A good test for depth of soundstage is to play the last note of The Beatles' "A Day In the Life" from Sgt. Peppers Lonely Heart's Club Band [EMI CDP 7 46442 2]. You know, after the massive crescendo, the orchestra plays one final note that resounds into infinity. At the very moment of the crescendo note, in a good system, that millisecond of echo after the note will wrap around your ears and nail you to your seat. With the Placette, that effect was honestly a shock, the kind this jaded listener doesn't get very often. The Placette's brilliant ability to resolve inner detail and present music largely uncolored is admirable.
But, after much A/B comparison, I also noticed a slight coldness and lack of tubelike dimensionality to the Placette's overall character. Perhaps this is why I prefer tubes to begin with. While the Placette is accurate to a fault and quick-witted as Dennis Miller, I prefer the Audio Note's slightly more good-humored and forgiving outlook. The Placette makes mincemeat out of the Audio Note's subdued and rather polite presentation. It also has the kind of bass slam that you associate with solid-state gear. The Audio Note's bass was actually more potent, yet less well-controlled than the Placettes. In terms of neutrality, the Placette Preamp wins easily. Still, the Audio Note offers the kind of supple sound and larger-than-life aesthetics that I can't resist.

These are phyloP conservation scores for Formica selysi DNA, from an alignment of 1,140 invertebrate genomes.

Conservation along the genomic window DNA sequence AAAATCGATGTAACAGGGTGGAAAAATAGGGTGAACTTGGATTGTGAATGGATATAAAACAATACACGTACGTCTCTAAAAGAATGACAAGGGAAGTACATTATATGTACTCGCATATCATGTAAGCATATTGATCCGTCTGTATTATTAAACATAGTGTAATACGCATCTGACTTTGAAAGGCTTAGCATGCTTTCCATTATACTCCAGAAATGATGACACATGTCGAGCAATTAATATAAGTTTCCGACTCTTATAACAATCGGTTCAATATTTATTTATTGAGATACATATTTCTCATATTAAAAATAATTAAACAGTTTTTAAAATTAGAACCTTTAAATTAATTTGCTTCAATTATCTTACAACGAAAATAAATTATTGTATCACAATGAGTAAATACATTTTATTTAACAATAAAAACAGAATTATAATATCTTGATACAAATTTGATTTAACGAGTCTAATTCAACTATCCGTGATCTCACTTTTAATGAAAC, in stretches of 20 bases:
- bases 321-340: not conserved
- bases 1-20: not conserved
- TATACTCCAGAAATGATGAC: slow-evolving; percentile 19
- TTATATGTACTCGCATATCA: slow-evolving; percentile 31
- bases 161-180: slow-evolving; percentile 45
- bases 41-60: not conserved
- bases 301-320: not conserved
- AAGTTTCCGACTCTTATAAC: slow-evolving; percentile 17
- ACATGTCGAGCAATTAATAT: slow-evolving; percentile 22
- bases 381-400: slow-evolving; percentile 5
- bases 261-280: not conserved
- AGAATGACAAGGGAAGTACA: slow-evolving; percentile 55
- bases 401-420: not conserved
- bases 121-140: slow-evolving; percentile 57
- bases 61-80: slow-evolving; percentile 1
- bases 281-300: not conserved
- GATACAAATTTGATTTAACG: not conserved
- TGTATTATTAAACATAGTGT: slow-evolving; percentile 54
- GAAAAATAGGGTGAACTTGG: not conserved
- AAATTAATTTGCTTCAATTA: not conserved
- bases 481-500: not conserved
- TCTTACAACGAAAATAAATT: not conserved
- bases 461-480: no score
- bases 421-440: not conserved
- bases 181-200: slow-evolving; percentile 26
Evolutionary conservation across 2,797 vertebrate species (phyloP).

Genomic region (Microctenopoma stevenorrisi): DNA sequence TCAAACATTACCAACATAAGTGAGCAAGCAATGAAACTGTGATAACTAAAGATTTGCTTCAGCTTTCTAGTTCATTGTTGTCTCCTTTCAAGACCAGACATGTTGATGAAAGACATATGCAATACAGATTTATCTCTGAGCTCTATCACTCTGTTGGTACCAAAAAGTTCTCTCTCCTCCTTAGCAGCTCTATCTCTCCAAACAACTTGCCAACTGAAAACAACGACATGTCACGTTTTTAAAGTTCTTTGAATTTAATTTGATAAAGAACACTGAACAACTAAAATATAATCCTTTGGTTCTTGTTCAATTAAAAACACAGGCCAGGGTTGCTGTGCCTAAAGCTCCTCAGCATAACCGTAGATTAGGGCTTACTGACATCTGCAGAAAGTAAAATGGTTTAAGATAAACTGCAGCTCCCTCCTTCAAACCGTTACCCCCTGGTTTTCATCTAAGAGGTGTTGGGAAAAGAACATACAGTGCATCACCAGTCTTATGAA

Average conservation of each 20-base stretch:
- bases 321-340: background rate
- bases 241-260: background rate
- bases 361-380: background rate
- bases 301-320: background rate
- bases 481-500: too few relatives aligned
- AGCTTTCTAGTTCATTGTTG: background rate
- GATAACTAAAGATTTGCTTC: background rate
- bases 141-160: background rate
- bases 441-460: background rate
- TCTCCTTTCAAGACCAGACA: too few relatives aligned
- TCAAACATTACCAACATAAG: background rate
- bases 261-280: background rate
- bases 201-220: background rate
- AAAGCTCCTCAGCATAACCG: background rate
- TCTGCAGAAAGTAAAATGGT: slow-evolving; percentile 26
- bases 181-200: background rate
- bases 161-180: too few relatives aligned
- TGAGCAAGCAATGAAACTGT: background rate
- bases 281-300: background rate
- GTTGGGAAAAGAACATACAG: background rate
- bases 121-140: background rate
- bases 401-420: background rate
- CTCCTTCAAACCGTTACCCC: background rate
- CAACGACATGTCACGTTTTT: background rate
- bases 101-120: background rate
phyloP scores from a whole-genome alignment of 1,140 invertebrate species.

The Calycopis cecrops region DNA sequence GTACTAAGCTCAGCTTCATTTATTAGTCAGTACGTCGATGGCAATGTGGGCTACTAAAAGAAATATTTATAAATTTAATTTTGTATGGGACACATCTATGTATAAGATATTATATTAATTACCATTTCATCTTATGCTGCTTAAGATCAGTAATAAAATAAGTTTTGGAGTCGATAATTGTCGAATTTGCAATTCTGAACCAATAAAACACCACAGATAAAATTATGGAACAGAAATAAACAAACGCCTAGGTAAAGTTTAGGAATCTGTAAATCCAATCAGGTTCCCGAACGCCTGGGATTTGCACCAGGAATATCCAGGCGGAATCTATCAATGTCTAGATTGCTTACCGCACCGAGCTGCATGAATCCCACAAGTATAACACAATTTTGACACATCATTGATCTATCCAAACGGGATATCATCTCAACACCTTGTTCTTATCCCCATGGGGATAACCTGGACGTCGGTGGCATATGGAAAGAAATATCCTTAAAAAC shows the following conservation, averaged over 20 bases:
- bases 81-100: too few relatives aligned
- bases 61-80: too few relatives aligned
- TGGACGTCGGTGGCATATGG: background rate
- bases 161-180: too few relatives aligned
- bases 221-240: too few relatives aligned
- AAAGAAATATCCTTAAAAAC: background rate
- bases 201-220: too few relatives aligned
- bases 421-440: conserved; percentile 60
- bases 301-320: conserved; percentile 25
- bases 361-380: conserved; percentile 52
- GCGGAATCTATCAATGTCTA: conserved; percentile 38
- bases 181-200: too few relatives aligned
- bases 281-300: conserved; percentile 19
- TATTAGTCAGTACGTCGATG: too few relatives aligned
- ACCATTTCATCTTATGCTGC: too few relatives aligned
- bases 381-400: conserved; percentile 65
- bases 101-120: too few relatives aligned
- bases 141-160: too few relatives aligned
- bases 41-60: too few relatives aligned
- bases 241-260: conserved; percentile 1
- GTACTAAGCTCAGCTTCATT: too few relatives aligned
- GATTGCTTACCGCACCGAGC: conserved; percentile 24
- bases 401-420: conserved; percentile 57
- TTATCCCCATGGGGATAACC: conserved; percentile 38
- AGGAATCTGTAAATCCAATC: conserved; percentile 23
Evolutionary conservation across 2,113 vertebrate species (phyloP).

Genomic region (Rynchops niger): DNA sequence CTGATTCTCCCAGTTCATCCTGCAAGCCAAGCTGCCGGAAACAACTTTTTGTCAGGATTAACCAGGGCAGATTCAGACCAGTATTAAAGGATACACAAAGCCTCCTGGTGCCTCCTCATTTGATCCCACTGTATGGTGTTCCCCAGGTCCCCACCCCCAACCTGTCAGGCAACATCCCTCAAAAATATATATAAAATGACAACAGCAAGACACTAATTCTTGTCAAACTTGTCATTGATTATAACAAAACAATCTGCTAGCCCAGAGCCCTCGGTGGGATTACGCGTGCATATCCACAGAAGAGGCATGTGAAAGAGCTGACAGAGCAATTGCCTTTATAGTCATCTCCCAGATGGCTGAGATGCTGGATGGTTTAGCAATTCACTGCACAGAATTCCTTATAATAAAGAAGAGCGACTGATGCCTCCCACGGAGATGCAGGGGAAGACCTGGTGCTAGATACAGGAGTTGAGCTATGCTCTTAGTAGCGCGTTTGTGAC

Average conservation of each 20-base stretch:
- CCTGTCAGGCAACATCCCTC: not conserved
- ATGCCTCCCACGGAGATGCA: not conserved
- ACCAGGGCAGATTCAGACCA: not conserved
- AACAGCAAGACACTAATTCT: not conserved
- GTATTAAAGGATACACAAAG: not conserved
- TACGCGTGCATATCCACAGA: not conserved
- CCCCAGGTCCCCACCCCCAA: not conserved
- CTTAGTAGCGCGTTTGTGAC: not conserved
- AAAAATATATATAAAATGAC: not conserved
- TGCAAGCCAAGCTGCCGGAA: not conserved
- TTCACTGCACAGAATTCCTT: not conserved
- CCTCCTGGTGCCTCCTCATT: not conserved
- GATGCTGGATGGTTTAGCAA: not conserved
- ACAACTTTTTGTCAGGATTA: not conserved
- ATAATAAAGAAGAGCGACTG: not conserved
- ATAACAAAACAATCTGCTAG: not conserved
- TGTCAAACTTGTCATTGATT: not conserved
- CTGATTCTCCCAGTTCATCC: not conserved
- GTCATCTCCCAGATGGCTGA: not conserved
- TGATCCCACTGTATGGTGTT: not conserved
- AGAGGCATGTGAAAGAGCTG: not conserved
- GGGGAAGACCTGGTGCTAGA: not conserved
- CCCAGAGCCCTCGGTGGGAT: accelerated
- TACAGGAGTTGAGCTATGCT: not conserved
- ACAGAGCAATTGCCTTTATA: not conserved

Hammel's unit is a realistic solid-state man in a world of soft-brained tube guys, a unit so clean, it could be used for a mission-control device. And the Preamps remote control is an utter joy to use. I may be mistaken, but it is more accurate than any conventional hand-adjusted volume knob I have ever used -- a very sophisticated device indeed. All the more reason I couldn't wait to hook up the Placette Preamp's baby brother, the Remote Volume Control, whose name announces its function, to my Audio Note preamp. Measuring just 7"W x by 9 1/2"L x 1 1/2"H, the Remote Volume Control also features the round red eye like its big brother, with toggle switch and seven LEDs. Its rear panel features two sets of Vampire RCAs, as well as a line for its power wall-wart.